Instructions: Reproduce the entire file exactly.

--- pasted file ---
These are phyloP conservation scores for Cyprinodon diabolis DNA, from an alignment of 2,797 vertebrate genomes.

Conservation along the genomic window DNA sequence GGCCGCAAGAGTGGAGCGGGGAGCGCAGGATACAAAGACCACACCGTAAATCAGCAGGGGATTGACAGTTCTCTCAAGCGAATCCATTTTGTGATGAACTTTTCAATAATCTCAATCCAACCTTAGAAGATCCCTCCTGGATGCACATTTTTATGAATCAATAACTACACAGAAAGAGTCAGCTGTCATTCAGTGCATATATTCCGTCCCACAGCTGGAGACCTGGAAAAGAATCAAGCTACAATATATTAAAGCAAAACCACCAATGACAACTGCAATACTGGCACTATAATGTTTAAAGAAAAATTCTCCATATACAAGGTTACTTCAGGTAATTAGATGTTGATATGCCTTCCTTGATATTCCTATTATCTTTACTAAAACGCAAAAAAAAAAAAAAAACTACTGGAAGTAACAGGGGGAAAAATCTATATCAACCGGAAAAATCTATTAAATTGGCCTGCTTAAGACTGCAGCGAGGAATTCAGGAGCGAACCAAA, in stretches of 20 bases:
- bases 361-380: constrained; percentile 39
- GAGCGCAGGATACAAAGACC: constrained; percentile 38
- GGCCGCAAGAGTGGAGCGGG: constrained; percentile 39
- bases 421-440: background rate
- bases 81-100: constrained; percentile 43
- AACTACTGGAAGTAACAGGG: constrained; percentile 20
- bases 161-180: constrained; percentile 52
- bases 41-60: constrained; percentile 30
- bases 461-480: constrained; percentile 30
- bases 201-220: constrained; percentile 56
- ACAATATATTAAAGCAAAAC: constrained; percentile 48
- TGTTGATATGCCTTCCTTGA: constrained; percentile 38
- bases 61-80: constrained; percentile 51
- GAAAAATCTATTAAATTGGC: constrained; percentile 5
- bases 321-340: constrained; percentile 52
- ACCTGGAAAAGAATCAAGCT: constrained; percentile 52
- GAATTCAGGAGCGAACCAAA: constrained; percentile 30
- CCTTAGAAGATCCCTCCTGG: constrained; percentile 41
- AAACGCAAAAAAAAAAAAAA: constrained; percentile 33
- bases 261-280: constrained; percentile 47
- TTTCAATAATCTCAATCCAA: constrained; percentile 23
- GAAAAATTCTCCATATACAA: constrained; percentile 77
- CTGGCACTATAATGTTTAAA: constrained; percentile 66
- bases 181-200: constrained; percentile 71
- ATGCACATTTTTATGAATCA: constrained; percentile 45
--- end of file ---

These are phyloP conservation scores for Cyprinodon diabolis DNA, from an alignment of 2,797 vertebrate genomes.

Conservation along the genomic window DNA sequence GGCCGCAAGAGTGGAGCGGGGAGCGCAGGATACAAAGACCACACCGTAAATCAGCAGGGGATTGACAGTTCTCTCAAGCGAATCCATTTTGTGATGAACTTTTCAATAATCTCAATCCAACCTTAGAAGATCCCTCCTGGATGCACATTTTTATGAATCAATAACTACACAGAAAGAGTCAGCTGTCATTCAGTGCATATATTCCGTCCCACAGCTGGAGACCTGGAAAAGAATCAAGCTACAATATATTAAAGCAAAACCACCAATGACAACTGCAATACTGGCACTATAATGTTTAAAGAAAAATTCTCCATATACAAGGTTACTTCAGGTAATTAGATGTTGATATGCCTTCCTTGATATTCCTATTATCTTTACTAAAACGCAAAAAAAAAAAAAAAACTACTGGAAGTAACAGGGGGAAAAATCTATATCAACCGGAAAAATCTATTAAATTGGCCTGCTTAAGACTGCAGCGAGGAATTCAGGAGCGAACCAAA, in stretches of 20 bases:
- bases 361-380: constrained; percentile 39
- GAGCGCAGGATACAAAGACC: constrained; percentile 38
- GGCCGCAAGAGTGGAGCGGG: constrained; percentile 39
- bases 421-440: background rate
- bases 81-100: constrained; percentile 43
- AACTACTGGAAGTAACAGGG: constrained; percentile 20
- bases 161-180: constrained; percentile 52
- bases 41-60: constrained; percentile 30
- bases 461-480: constrained; percentile 30
- bases 201-220: constrained; percentile 56
- ACAATATATTAAAGCAAAAC: constrained; percentile 48
- TGTTGATATGCCTTCCTTGA: constrained; percentile 38
- bases 61-80: constrained; percentile 51
- GAAAAATCTATTAAATTGGC: constrained; percentile 5
- bases 321-340: constrained; percentile 52
- ACCTGGAAAAGAATCAAGCT: constrained; percentile 52
- GAATTCAGGAGCGAACCAAA: constrained; percentile 30
- CCTTAGAAGATCCCTCCTGG: constrained; percentile 41
- AAACGCAAAAAAAAAAAAAA: constrained; percentile 33
- bases 261-280: constrained; percentile 47
- TTTCAATAATCTCAATCCAA: constrained; percentile 23
- GAAAAATTCTCCATATACAA: constrained; percentile 77
- CTGGCACTATAATGTTTAAA: constrained; percentile 66
- bases 181-200: constrained; percentile 71
- ATGCACATTTTTATGAATCA: constrained; percentile 45